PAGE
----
How to Win Against the Big Guys
Posted: May 20, 2014
Whether you’re a specialty clothing store, a coffee shop or a jewelry store, don’t think that just because a Macy’s, Starbucks or Zales is around the corner, that you don’t have a chance to shine and excel.
One advantage of being a smaller, more nimble enterprise is that you’re novel and not cut from the cookie-cutter mold that big chains are. Competition can be your friend. The big stores may have an advantage of scale and size, but a smaller store can be more adaptable, flexible, and responsive to trends and customer requests. Big-store strategies and product lines may be slower to change and implement, whereas your shop may be able to control product variety and quantity better.
Profits earned from local stores will most likely be re-generated and spent within the local community, so it pays to encourage shopping among residents.
You may be able to customize products more readily and stand out in customer service. The presence of larger competitors can also spur strategic alliances with other smaller stores to build on a range of products and services you offer.
A big-box store could serve to expand your own products and services. Also, building on your differences can result in creating a niche that only your store can fulfill and grow. Having a business plan, staying focused and sticking to it, is vital to your longevity.
If your bigger neighbor lowers prices, you can focus on providing singular customer service and personal touches. If your competitor targets your demographic, create a unique in-store experience that can’t be copied or matched by the other store.
Know your customers and find out what they want, and go above and beyond to meet their expectations. Learning your customers’ names, staying in touch with them, and letting them know of new products and services you offer can give you a leg up on your competition.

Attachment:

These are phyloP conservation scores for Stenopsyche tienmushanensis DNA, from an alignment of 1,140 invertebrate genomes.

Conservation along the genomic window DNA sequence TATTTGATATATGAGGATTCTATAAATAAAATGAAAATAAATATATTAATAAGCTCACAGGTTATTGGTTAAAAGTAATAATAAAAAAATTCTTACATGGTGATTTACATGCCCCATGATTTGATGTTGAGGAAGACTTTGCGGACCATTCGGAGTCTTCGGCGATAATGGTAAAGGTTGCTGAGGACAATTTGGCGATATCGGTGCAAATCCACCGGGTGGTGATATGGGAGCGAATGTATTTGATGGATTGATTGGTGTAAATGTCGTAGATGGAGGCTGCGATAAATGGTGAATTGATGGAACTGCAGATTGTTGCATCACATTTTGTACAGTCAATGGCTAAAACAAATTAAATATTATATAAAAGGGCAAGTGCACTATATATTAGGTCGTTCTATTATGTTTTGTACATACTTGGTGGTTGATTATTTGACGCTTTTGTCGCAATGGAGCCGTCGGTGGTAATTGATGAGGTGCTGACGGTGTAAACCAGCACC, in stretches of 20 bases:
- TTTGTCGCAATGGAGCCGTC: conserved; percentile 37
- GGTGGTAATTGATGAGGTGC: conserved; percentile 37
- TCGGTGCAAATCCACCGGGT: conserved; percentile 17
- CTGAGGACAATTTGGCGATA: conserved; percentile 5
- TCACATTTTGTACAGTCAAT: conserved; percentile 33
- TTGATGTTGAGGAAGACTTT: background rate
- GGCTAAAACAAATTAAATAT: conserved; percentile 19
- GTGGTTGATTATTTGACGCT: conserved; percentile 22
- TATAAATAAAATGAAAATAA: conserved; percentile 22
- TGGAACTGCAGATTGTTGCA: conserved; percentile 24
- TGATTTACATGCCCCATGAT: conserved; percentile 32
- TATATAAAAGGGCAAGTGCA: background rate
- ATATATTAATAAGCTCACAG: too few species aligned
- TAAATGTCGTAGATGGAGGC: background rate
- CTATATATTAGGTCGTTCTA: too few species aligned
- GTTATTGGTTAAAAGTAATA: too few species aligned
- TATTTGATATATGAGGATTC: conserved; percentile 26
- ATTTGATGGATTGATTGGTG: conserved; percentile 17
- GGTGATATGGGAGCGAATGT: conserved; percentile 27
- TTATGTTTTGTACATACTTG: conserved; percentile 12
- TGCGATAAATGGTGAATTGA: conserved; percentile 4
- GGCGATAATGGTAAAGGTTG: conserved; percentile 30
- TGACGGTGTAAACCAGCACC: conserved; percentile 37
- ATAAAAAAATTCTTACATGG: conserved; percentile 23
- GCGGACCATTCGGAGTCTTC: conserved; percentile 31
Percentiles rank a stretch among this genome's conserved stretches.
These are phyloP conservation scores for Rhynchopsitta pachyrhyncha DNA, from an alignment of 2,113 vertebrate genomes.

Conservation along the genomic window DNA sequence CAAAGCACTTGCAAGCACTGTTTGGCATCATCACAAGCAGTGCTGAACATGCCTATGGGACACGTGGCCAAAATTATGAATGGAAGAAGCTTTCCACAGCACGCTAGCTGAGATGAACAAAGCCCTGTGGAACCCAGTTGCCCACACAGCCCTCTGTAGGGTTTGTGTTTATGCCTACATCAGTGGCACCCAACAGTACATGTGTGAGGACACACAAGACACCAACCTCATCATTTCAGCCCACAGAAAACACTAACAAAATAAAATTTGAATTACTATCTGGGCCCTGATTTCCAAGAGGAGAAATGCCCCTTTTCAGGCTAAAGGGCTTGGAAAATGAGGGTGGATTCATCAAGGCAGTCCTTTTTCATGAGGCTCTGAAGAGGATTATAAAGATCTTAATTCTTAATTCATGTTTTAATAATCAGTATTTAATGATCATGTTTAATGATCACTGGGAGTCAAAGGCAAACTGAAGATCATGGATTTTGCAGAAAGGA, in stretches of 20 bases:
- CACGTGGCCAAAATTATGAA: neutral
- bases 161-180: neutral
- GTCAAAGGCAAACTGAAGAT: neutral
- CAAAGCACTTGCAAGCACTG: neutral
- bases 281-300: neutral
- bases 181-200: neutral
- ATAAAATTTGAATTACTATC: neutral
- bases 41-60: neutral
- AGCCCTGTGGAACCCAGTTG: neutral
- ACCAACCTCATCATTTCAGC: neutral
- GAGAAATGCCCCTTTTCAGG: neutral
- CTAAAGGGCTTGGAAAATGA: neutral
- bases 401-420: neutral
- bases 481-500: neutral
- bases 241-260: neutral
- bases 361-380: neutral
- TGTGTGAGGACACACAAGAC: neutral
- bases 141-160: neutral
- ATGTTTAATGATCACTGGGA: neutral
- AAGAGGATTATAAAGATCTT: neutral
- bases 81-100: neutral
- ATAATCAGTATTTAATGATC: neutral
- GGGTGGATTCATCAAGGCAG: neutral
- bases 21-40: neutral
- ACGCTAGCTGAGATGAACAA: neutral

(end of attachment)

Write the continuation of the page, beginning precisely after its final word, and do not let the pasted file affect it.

Create your own image and culture. Starbucks not only sells coffee—they sell a certain community “vibe.” Apple goes way beyond selling computers and phones—they evoke a hip, cool image and design.
Mark Trujillo, owner of the Hub Coffee shops in Reno, NV, provides this valuable input: "Stick to your business plan. Your overall culture is your culture; it's what sets you apart." While people have advised him to do things differently, his own vision has kept his coffee shops flourishing: "I've had people tell us we're not going to stay in business because we don't carry nonfat milk," he said. (His stores carry only soy milk and whole cow's milk.) "You don't want to carry the same product as everybody else and think you do it better."
Dave Ratner in Agawam, MA, owns a 7-store chain: Dave’s Soda and Pet City and his keys to success are clearly spelled out in his “customer-first” strategies:
- Make any problems or service issues your customer may have go away quickly by responding immediately and pro-actively.
- Tell a story and connect with your customers.
- Create emotional ties to your customers. Dave's gives gift cards to pet shelters, who refer customers, and publicize it.
- Being nice counts. Ratner often goes out of his way to write thank-you notes to customers.
- He keeps popular items in stock, which his behemoth competitor Petco does not.
- Create personalized product lines that state your mission and desire to ensure quality.
- Make sure your staff is well-trained and educated on all the products you sell, i.e. make them the experts and let them serve as resources for valuable advice.
- Work as a team and show that you do.
Retail staffing firms are a valuable resource for strategy and staffing, ensuring your vision remains YOUR vision and not someone else’s.TAGS: retail, retail trends, staffing, retailers,